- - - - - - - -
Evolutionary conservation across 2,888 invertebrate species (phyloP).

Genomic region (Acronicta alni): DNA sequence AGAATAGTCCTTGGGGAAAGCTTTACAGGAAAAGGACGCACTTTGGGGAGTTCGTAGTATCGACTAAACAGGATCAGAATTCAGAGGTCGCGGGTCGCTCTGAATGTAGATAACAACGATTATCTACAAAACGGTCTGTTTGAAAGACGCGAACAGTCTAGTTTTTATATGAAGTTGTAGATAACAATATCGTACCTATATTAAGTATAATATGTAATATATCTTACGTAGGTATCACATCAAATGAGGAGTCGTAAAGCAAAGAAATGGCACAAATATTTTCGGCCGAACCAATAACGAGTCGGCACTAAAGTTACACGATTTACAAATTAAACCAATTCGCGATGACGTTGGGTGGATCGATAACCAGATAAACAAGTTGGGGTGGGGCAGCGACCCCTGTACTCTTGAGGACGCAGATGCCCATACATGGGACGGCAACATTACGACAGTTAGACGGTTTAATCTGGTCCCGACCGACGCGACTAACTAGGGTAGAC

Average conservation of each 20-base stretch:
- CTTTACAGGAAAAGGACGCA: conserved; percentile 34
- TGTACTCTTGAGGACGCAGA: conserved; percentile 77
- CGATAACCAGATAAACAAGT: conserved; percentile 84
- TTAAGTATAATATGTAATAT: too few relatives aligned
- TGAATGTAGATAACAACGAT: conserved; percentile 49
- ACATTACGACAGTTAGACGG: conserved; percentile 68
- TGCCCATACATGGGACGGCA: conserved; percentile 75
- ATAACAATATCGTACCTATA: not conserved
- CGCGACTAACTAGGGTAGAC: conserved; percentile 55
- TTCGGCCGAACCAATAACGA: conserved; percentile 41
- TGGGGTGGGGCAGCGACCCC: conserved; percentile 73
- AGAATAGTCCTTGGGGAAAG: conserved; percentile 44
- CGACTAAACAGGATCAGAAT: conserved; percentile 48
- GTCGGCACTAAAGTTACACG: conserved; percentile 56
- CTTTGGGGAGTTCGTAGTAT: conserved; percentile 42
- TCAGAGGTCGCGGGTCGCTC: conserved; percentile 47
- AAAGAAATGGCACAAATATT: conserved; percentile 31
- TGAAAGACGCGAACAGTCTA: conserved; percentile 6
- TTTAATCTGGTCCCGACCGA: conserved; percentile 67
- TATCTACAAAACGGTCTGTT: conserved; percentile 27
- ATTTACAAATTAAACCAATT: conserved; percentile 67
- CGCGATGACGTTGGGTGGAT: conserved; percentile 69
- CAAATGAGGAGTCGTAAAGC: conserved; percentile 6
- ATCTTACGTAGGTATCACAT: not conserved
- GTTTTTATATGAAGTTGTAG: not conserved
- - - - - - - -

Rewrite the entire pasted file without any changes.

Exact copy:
Evolutionary conservation across 2,888 invertebrate species (phyloP).

Genomic region (Acronicta alni): DNA sequence AGAATAGTCCTTGGGGAAAGCTTTACAGGAAAAGGACGCACTTTGGGGAGTTCGTAGTATCGACTAAACAGGATCAGAATTCAGAGGTCGCGGGTCGCTCTGAATGTAGATAACAACGATTATCTACAAAACGGTCTGTTTGAAAGACGCGAACAGTCTAGTTTTTATATGAAGTTGTAGATAACAATATCGTACCTATATTAAGTATAATATGTAATATATCTTACGTAGGTATCACATCAAATGAGGAGTCGTAAAGCAAAGAAATGGCACAAATATTTTCGGCCGAACCAATAACGAGTCGGCACTAAAGTTACACGATTTACAAATTAAACCAATTCGCGATGACGTTGGGTGGATCGATAACCAGATAAACAAGTTGGGGTGGGGCAGCGACCCCTGTACTCTTGAGGACGCAGATGCCCATACATGGGACGGCAACATTACGACAGTTAGACGGTTTAATCTGGTCCCGACCGACGCGACTAACTAGGGTAGAC

Average conservation of each 20-base stretch:
- CTTTACAGGAAAAGGACGCA: conserved; percentile 34
- TGTACTCTTGAGGACGCAGA: conserved; percentile 77
- CGATAACCAGATAAACAAGT: conserved; percentile 84
- TTAAGTATAATATGTAATAT: too few relatives aligned
- TGAATGTAGATAACAACGAT: conserved; percentile 49
- ACATTACGACAGTTAGACGG: conserved; percentile 68
- TGCCCATACATGGGACGGCA: conserved; percentile 75
- ATAACAATATCGTACCTATA: not conserved
- CGCGACTAACTAGGGTAGAC: conserved; percentile 55
- TTCGGCCGAACCAATAACGA: conserved; percentile 41
- TGGGGTGGGGCAGCGACCCC: conserved; percentile 73
- AGAATAGTCCTTGGGGAAAG: conserved; percentile 44
- CGACTAAACAGGATCAGAAT: conserved; percentile 48
- GTCGGCACTAAAGTTACACG: conserved; percentile 56
- CTTTGGGGAGTTCGTAGTAT: conserved; percentile 42
- TCAGAGGTCGCGGGTCGCTC: conserved; percentile 47
- AAAGAAATGGCACAAATATT: conserved; percentile 31
- TGAAAGACGCGAACAGTCTA: conserved; percentile 6
- TTTAATCTGGTCCCGACCGA: conserved; percentile 67
- TATCTACAAAACGGTCTGTT: conserved; percentile 27
- ATTTACAAATTAAACCAATT: conserved; percentile 67
- CGCGATGACGTTGGGTGGAT: conserved; percentile 69
- CAAATGAGGAGTCGTAAAGC: conserved; percentile 6
- ATCTTACGTAGGTATCACAT: not conserved
- GTTTTTATATGAAGTTGTAG: not conserved